After hearing that chalkboard art wasn’t nearly as difficult as I thought it was, I began a quest to create my own sign. I started with lots of research— finding the best methods and the proper tools to use, which I shared in this post a couple weeks ago. In that post, I mentioned that I’d be sharing the results of my own “chalkboard experiment” the following week. Had I published in the timeline that I promised, the post would have been titled: “The Great Chalkboard Disaster”, subtitle, “Michelle is a failure”. Here’s how things started…
I purchased a big old cheap chalkboard (17″ x 23″) from Michael’s thinking that I didn’t need anything fancy because my artwork was going to be the focus point of the piece. I designed my print at the 17″ x 23″ dimensions and “tiled” the printing since I knew an 8.5 x 11 wouldn’t come close to filling up the board. It took a good 45 minutes to get it all printed, trimmed and taped together. I then rubbed the back side of the poster I had created with chalk, as the tutorials I found suggested, and then taped the page to the chalkboard. I started tracing each letter and some of the bottom elements with a pencil and really didn’t want to even peek to see how the image was translating on the board because I was afraid of shifting the page. MISTAKE.
After about a half hour, my curiosity had gotten the best of me. I lifted up the page, expecting to see my beautiful artwork come to life. Instead: NOTHING. Not even a trace of the design was appearing on the board. I put the page back down and pressed harder with my pencil. Still nothing. I started to question if I had even purchased a chalkboard and looked a little bit closer at it. It was a chalkboard but it felt like it had some sort of plastic coating on it. Whatever it was, even drawing with actual chalk on it barely took. I hate to be negative, but if you are attempting this project, do not try it on this chalkboard.
So back to square one. I went out to HomeGoods and found the awesome chalkboard/frame combo that you see below, for less money than the original. The surface felt legit and I knew I was already off to a better start.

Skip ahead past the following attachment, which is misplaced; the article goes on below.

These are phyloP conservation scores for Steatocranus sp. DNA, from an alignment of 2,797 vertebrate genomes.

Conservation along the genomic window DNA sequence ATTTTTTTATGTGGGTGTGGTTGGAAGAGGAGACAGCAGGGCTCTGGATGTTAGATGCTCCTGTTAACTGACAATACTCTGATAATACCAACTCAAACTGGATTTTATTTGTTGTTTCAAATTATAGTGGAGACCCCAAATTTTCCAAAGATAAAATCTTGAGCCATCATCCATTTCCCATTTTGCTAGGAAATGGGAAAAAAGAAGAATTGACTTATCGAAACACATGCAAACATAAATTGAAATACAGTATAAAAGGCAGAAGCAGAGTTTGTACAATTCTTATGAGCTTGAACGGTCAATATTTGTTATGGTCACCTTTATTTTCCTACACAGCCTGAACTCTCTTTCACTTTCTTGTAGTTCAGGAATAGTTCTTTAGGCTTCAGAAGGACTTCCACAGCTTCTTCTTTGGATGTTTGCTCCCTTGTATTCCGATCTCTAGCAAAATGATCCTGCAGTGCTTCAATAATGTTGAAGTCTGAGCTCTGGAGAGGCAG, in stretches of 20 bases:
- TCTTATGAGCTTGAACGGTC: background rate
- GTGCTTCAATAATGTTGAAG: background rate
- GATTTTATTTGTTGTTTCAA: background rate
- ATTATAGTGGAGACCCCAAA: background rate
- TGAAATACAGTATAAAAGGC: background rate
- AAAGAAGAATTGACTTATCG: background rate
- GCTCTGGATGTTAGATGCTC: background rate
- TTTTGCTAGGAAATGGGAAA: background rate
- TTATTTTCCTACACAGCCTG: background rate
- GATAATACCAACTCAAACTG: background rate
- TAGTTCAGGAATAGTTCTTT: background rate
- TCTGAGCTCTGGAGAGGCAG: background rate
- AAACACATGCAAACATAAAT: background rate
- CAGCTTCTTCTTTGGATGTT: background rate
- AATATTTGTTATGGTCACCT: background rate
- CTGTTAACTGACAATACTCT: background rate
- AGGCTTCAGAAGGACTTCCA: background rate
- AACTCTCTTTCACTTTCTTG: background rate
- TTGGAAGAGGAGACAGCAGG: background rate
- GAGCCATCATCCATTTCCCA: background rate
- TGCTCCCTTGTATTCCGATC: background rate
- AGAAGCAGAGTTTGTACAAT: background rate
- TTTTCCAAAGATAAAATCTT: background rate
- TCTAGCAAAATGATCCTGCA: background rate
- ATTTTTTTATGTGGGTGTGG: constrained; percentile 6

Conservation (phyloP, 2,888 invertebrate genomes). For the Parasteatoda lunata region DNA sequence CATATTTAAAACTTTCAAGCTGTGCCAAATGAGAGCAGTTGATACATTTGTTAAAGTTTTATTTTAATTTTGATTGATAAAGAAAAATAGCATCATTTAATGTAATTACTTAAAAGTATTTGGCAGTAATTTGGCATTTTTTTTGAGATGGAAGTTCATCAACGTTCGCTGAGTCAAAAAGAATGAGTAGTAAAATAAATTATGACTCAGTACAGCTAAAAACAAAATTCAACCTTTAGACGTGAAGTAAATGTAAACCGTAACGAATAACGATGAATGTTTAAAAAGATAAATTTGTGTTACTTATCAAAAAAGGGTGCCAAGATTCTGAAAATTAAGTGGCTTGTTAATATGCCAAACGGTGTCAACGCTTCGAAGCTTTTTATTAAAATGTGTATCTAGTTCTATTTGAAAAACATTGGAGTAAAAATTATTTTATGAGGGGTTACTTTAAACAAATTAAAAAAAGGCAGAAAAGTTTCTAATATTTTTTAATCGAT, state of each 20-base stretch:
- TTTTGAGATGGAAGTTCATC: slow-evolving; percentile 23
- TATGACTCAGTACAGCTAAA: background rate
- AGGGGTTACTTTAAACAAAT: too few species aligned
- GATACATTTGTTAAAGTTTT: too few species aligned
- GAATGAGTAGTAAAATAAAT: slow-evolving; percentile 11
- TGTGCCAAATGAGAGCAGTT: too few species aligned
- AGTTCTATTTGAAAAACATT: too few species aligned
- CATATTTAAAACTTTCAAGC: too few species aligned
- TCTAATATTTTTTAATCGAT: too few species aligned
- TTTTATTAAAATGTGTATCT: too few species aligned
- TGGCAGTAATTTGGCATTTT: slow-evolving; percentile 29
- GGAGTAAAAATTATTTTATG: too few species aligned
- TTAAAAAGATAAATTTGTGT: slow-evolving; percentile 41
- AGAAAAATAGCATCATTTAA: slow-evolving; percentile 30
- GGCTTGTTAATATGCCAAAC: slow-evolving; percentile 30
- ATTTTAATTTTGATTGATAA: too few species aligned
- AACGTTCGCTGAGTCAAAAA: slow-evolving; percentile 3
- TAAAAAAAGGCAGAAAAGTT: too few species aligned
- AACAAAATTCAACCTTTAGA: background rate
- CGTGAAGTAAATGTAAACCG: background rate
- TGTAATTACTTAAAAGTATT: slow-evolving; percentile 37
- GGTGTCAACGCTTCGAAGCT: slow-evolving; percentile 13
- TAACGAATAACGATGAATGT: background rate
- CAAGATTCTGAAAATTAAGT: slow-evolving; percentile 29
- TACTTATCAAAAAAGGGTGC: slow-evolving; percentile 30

I liked this board a lot better because I could shrink the page down to 8.5 x 11 and not have to deal with the page tiling nonsense. I followed the exact same steps as I did with the first attempt, starting with printing the design and completely covering the back with chalk.
Next, I taped the design to the chalkboard, which was a much better fit. The washi tape wasn’t to try to be pretty. I ran out of regular tape in the first run assembling all those pages together!
This time, I only began tracing over one small section before I lifted the page to make sure it was translating on the board. It was pretty faint but it was there! It took a little more than an hour to go over the entire design. While it took awhile to complete, it was a nice change from computer work and I actually found it to be relaxing. It brought me back to my days of art school and designing everything by hand.
When I had completely finished tracing over every letter and element, I carefully lifted up the paper and set it aside. I knew that after tracing the entire piece, that it was going to be nearly impossible to go over it all with a piece of chalk because of how small the details were.
I was so happy that I had decided to purchase a chalkboard marker because I knew it’s fine point would be much easier to work with. I followed the instructions by shaking the marker and then pushing on the tip to start the flow of ink. I tested it out in the corner of this board, and another smaller board that I had in my office. And nothing was appearing. Here’s where I started to get nervous. Again. Without turning this into a Motivation Monday, I have really found that when I anticipate that I’m going to fail at something, I usually do.
I’m not much of a hands-on DIYer and after the rocky start to this project and then not getting the marker to work, I was vowing to stay far away from future do-it-yourself projects, and sticking to the computer where I was comfortable. I walked away from the board as it stood, contemplating if I should attempt to go over the entire thing with chalk (which would likely result in a smeared mess), go out and try to buy a different type of marker, or just ditch the entire project and apologize to my readers for failing at this project.
A couple hours later, I came back to the marker and gave it one last shot. And amazingly, it started working! Maybe I just hadn’t given it enough time for the liquid to start flowing. Whatever it was, I didn’t care. It was working and it looked good. Like really, really good. This was the best and most fun part of the process! Once I got it to start working it was super easy to work with and I was done in no time. You can find the chalkboard marker that I used here.
Now that I’ve gone through all the steps, even with my hiccups, I can honestly say this was an easy project, as long as you have the right materials. Would it try it again? Maaaaybe. Or this may just stay up through the spring.
Fonts used in the artwork all came from the Charcuterie family
Have you attempted any of your own chalkboard art? Please share in the comments section!
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